“Why not?” Larry queries. “Someone should tell him that it's a crazy work environment. Maybe no one else has the courage. What do you have to lose?”
“My reputation,” Sally responds. “He could start telling people that I'm whacked or not...I don't know. I just don't want to talk about any of it with him. He isn't going to ask if I tell him my daughter is having problems. He'll just express sympathy for her and us. Now, let's go to dinner. I'm famished. I haven't eaten all day. My nerves have been on edge. I finally feel okay now that I know what I'm going to say.”
Sally and Larry chatter about all kinds of nothing as they leave to go out to eat.
While Sally and Larry are at dinner, let's look in on Donna...
Donna has just been asked to join a newly formed team for a special project and has received public acknowledgment. Though she feels a bit shy and overwhelmed by the positive expressions of this group, she is flooded with warmth and good feelings. Her heart feels so full, like it is bursting in her chest. She just can't believe how lucky she is.
Donna listens eagerly. She is like a sponge, learning about the projects that other divisions are involved in. Reticent to ask questions, she takes notes about the items that she doesn't understand. As the meeting progresses, her list lengthens. Her energy and attention stay fully engaged.
Lorin, her boss who is leading the meeting, asks the group to give feedback to those who have presented. Again, Donna listens with rapt attention as she hears her team members giving accolades as well as asking cogent questions. Lorin looks at Donna and asks if she has any feedback. Donna takes a breath and pauses.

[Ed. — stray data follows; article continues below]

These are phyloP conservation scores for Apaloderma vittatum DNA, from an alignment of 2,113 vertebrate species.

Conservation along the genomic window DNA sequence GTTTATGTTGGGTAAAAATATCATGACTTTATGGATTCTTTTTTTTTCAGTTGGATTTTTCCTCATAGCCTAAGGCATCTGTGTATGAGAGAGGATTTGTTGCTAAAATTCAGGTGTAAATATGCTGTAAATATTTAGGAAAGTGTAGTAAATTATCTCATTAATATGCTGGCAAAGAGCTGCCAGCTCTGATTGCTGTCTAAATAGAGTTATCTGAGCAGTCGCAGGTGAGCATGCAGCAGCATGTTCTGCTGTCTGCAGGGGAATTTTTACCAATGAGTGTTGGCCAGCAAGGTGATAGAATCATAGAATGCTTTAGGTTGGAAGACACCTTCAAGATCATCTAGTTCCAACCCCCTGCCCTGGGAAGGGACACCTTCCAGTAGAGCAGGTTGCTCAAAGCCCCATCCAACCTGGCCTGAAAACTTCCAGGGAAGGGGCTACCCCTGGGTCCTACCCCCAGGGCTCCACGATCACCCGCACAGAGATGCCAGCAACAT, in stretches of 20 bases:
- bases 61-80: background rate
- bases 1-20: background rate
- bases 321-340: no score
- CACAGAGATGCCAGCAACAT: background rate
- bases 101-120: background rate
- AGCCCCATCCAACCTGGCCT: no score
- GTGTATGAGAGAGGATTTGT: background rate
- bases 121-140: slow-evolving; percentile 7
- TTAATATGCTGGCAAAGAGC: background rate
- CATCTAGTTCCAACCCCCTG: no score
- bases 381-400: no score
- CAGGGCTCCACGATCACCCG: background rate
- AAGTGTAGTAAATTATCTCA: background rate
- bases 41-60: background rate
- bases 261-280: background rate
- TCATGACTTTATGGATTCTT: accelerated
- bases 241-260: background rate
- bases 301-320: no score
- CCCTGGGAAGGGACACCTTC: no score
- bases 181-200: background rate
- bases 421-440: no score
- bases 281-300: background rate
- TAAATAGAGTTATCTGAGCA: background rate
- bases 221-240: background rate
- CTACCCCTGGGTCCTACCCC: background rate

Then, gathering her courage, Donna says, “I'm so new here and I'm learning so much. I just feel honored to be a part of the work that we are doing here. I thought the presentations were excellent. I have tons of questions but rather than waste everyone's time, I think it better that I speak with each presenter off line. I just want to thank all of you.” Donna flashes her warm smile and sighs with contentment.
Juanita, one of the presenters, says, “I would love to hear a few of your questions now. Perhaps others have the same questions but are shy about asking them.” Several team members nod in agreement.
Donna looks questioningly at Lorin, who says, “I think that's a great idea.”
Donna takes another big breath and looks through her questions.
“Okay,” Donna begins. “I'll address two of the projects that were discussed, both of which I know very little.” Then, in the rigorous manner that folks are getting accustomed to with Donna, she asks questions that address some of the core issues in the projects. The team answers them cursorily and says that they will come back to the whole team with a deeper dive. They thank Donna and tell her how glad they are that she asked her questions.
Lorin asks Donna, “Would you copy your notes and send us all the questions? I think everyone would get value from seeing them. Next week, we can focus on addressing all of Donna's questions. It will benefit all of us. And those of you who have unanswered questions about these projects, throw in your own questions as well.”
On that note, Lorin ends the meeting. The noise level goes up dramatically as everyone starts leaving and talking to each other. It is like a bee hive, full of positive energy.Back to top